Poecilotheria ornata

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Poecilotheria ornata
Poecilotheria ornata - female - top view.jpg
Female Poecilotheria ornata
Scientific classification e
Kingdom: Animalia
Phylum: Arthropoda
Subphylum: Chelicerata
Class: Arachnida
Order: Araneae
Infraorder: Mygalomorphae
Family: Theraphosidae
Genus: Poecilotheria
Species: P. ornata
Binomial name
Poecilotheria ornata
Pocock, 1899[1]

Poecilotheria ornata, known as the fringed ornamental or ornate tiger spider, is a large arboreal tarantula, which is endemic to Sri Lanka. Their legspan sometimes reaches 10 inches (25 cm) in females, and is probably the second largest of the genus, behind Poecilotheria rufilata.[2][3]

Name[edit]

The name Poecilotheria is derived from Greek "poikilos" - spotted and "therion" - wild beast. Ornata refers to "adorned to". This whole genus of arboreal tarantulas exhibits an intricate fractal-like pattern on the abdomen.

Identification[edit]

The species is easily distinguishable by other tiger spiders due to greenish yellow or purplish carapace in dorsal surface. Ventrally, there is a proximal white spot on femur of fourth pair of legs.[4]

Description[edit]

Female[edit]

Dorsally, carapace has greenish yellow or purplish tinge. Femur is greenish tinge with a purplish tinge. Tibia has two parallel lines of oblong yellow spots. All legs possess reddish brown setae and setae are more prominent on pedipalps and chelicerae.[4]

Ventrally, first and second leg pairs are identical, with ground color yellow. Femur is also yellow. Tibia is bright yellow colored. Third and fourth leg pairs are identical. Ground color of them are yellow. Femur is black with centrally located large blue-grey spot.

Male[edit]

Dorsally greenish brown colored. Markings are less prominent. Ventrally, identical to female. Yellow spots can be seen on third and fourth leg pairs.[4]

Behavior[edit]

The P. ornata behavior parallels that of many arboreal spiders. In the wild the P. ornata live in holes of tall trees where they make asymmetric funnel webs. Their primary prey consists of various flying insects, which they catch manually (not in a web) and paralyze. It is not unknown for the spiders of this genus to live communally when territory, i.e. number of holes per tree, is limited.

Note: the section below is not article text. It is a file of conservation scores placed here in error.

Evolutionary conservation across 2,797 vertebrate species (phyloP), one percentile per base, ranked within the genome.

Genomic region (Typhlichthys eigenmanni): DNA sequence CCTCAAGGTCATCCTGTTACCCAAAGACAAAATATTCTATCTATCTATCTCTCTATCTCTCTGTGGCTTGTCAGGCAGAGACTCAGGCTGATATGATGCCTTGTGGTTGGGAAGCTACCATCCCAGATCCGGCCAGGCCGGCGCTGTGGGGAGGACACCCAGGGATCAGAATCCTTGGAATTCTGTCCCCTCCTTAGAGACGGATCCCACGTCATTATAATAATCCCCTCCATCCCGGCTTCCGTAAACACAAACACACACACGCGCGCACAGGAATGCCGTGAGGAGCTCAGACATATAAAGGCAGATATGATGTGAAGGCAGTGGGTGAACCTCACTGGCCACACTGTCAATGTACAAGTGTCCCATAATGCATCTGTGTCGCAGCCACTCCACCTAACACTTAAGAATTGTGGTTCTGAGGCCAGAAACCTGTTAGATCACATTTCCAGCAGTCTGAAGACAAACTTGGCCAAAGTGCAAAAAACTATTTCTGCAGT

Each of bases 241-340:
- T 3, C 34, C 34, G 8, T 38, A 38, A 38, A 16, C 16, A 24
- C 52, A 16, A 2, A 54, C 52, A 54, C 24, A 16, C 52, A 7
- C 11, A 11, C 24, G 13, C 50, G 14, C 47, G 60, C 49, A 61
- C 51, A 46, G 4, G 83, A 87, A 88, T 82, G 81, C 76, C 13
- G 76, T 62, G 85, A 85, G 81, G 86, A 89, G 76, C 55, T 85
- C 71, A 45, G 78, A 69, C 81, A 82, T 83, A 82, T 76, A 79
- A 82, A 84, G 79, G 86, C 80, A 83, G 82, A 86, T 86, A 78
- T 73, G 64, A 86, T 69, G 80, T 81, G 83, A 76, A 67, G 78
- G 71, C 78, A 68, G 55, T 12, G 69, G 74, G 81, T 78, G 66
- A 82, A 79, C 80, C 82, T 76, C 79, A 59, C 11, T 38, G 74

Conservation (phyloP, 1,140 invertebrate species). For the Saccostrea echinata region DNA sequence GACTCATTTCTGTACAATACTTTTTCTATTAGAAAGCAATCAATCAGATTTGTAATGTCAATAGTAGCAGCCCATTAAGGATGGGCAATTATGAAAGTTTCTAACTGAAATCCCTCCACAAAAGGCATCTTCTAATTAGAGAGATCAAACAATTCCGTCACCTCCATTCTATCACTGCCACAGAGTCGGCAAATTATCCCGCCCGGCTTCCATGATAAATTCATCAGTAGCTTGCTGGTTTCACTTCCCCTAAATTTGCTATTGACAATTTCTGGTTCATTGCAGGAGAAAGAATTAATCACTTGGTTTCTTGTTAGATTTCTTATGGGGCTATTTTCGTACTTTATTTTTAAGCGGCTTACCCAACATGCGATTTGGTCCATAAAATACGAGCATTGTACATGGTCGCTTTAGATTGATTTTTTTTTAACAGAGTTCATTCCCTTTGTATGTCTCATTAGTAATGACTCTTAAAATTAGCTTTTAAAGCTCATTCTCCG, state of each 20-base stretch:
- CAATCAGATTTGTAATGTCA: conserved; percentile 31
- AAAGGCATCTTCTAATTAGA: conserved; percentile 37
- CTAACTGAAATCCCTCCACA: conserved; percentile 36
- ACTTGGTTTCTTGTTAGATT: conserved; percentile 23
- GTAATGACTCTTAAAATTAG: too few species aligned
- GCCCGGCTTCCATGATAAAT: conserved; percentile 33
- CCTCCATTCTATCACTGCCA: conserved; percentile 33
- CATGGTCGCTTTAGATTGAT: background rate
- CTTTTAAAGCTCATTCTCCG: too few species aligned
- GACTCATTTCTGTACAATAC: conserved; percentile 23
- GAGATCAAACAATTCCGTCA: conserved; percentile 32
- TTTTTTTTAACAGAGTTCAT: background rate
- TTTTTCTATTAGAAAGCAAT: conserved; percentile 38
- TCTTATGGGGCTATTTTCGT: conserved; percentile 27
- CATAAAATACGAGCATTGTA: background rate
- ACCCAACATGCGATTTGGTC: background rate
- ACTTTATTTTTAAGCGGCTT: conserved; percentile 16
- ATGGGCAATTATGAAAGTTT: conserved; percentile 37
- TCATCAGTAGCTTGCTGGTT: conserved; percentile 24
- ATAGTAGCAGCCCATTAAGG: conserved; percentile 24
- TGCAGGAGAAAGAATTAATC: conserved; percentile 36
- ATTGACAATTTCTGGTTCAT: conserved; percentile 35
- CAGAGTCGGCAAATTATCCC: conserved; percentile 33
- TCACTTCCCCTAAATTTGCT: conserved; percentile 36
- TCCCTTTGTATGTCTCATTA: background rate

Bites[edit]

Although there has never been a recorded death from any tarantula bite this species is considered to have a medically significant bite, with venom that may cause intense pain, and extreme muscle cramping judging from the experience of keepers bitten by this species .[5][6][7] They move rapidly and, although they generally prefer flight to fight, may attack when cornered.

There are a seemingly large incidence of bites from this species relative to the other species in the genus.

References[edit]

  1. ^ "Taxon details Poecilotheria ornata Pocock, 1899". World Spider Catalog. Natural History Museum Bern. Retrieved 29 February 2016. 
  2. ^ "Poecilotheria ornata". My Basic Tarantula. Retrieved 26 February 2016. 
  3. ^ "Poecilotheria ornata". Arachnoboards. Retrieved 26 February 2016. 
  4. ^ a b c Nanayakkara, Ranil P. (2014). Tiger Spiders Poecilotheria of Sri Lanka. Colombo: Biodiversity Secretariat, Ministry of Environmental & Renewable Energy. p. 167. ISBN 978-955-0033-58-4. 
  5. ^ Gabriel,, R. (2002). "Notes and Observations Regarding the Bite of Poecilotheria pederseni". British Tarantula Society Journal. 17 (2): 61–64. 
  6. ^ Phong's Tarantulas! - Tarantula bites
  7. ^ Schmidt, G. (1988): Wie gefährlich sind Vogelspinnenbisse ? Deutsches Ärzteblatt 85 Heft 28/29(2): 1424-1425. (u. a. Infos about Poecilotheria fasciata)

External links[edit]